Nadodi Mannan (1958 film)
|Directed by||M. G. Ramachandran|
C. Kuppusamy Naidu|
R. M. Veerappan|
'Vidwan' Ve. Lakshmanan
S. K. T. Sami
M. G. Ramachandran|
P. S. Veerappa
M. N. Rajam
B. Saroja Devi
M. N. Nambiar
J. P. Chandrababu
M. G. Chakrapani
S. M. Subbaiah Naidu|
N. S. Balakrishnan
|Cinematography||G. K. Somu|
C. P. Jambulingam
|Distributed by||Emgeeyaar Pictures Ltd|
|22 August 1958|
|Budget||₹ 18 Lakhs|
Nadodi Mannan (English: The Vagabond King) is a 1958 Tamil language adventure film directed, produced by and starring M. G. Ramachandran in dual roles. The film features P. Bhanumathi, B. Saroja Devi as heroines of the film, while P. S. Veerappa and M. N. Nambiar play the villains. The film, had musical score by S. M. Subbaiah Naidu and N. S. Balakrishnan. Upon release, the film was blockbuster and ran for 100 days in major cities. The movie was taken in black and white for 2 hours 8 minutes and 16 seconds. The rest was taken in Geva Color. This film was dubbed in Telugu as Anaganaga Oka Raju in year 1959.
The story is based on Anthony Hope’s 1894 novel The Prisoner of Zenda, Justin Huntly McCarthy’s stage play If I Were King and the English movie Viva Zapata. MGR made his crew consisting of R. M. Veerappan, Vidwan V. Lakshmanan and S. K .T. Sami to watch the three productions. He gave them his suggestions regarding the outline he had in mind and after several brainstorming sessions, the team came up with an imaginative story, tailoring it to make it more Indian.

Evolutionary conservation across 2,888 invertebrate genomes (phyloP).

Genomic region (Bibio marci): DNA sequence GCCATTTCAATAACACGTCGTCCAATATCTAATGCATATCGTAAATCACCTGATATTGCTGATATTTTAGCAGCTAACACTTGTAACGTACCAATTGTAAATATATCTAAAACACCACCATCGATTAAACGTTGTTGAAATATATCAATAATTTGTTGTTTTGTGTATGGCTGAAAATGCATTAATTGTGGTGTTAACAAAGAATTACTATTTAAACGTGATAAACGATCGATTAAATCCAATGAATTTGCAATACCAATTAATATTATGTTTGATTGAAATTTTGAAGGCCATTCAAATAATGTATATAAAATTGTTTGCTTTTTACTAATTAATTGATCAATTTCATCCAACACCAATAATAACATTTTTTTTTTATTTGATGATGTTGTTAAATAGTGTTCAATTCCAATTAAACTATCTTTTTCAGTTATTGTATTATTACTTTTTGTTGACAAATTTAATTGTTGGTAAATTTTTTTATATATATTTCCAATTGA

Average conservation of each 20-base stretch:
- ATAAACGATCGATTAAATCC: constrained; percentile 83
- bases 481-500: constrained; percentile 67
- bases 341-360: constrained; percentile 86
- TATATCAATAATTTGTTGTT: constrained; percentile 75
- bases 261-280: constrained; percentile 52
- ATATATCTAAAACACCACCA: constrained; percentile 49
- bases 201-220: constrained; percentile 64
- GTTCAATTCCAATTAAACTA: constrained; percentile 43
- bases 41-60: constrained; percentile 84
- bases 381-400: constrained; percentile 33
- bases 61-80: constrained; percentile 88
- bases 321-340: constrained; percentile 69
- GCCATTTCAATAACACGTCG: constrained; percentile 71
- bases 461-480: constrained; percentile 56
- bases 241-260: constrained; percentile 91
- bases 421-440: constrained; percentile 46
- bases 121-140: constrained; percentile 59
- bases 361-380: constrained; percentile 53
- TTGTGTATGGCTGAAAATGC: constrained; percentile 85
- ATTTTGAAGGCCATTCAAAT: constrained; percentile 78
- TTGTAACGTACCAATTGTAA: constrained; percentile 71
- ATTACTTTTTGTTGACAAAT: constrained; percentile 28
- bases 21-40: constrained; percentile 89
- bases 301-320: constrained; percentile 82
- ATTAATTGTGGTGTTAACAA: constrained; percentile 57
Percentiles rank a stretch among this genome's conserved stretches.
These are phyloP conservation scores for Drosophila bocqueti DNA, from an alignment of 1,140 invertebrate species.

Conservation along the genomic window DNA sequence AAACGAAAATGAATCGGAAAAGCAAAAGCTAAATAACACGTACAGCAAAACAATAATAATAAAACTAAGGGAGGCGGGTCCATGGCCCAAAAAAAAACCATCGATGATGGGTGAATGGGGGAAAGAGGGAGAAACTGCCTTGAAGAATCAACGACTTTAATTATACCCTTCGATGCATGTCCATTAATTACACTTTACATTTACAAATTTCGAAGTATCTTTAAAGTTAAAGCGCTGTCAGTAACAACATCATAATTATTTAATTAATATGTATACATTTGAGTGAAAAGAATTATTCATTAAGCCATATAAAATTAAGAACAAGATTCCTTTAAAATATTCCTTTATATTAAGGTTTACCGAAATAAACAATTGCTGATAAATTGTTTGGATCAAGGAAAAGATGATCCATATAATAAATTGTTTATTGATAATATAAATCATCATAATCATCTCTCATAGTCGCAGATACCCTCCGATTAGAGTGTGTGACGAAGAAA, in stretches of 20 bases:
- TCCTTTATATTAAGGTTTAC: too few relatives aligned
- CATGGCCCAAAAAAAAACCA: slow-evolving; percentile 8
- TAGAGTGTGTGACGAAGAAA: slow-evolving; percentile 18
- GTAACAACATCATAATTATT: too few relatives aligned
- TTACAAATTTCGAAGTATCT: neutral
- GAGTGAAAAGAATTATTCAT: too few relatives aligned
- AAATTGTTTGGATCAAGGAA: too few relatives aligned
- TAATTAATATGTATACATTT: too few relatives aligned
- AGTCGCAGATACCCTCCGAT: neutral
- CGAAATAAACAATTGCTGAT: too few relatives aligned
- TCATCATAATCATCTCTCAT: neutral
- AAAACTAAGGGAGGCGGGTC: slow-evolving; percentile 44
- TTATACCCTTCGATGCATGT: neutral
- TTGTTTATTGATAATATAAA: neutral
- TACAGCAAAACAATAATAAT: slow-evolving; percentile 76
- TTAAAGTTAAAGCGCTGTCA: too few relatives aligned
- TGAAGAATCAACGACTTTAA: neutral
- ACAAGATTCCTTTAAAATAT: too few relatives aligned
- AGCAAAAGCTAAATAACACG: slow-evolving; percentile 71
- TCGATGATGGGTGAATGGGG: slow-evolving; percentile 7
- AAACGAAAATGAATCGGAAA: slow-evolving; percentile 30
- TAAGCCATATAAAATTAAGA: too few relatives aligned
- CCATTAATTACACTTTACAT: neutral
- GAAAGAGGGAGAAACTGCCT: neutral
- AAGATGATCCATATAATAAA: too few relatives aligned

MGR was keen to act in a double role. Since the advertisement in the papers of the making of Nadodi Mannan, MGR had faced hurdles. At the same time P. Bhanumathi of Bharani Pictures had announced a movie which would be based on The Prisoner of Zenda. MGR and Bhanumathi had discussed trying to convince each other to abandon the project. MGR told Bhanumathi that she could proceed if she had been intending to fully adapt The Prisoner of Zenda as he was only planning to make a movie which was loosely based on it. P. Bhanumathi gave in and MGR was able to proceed in his project.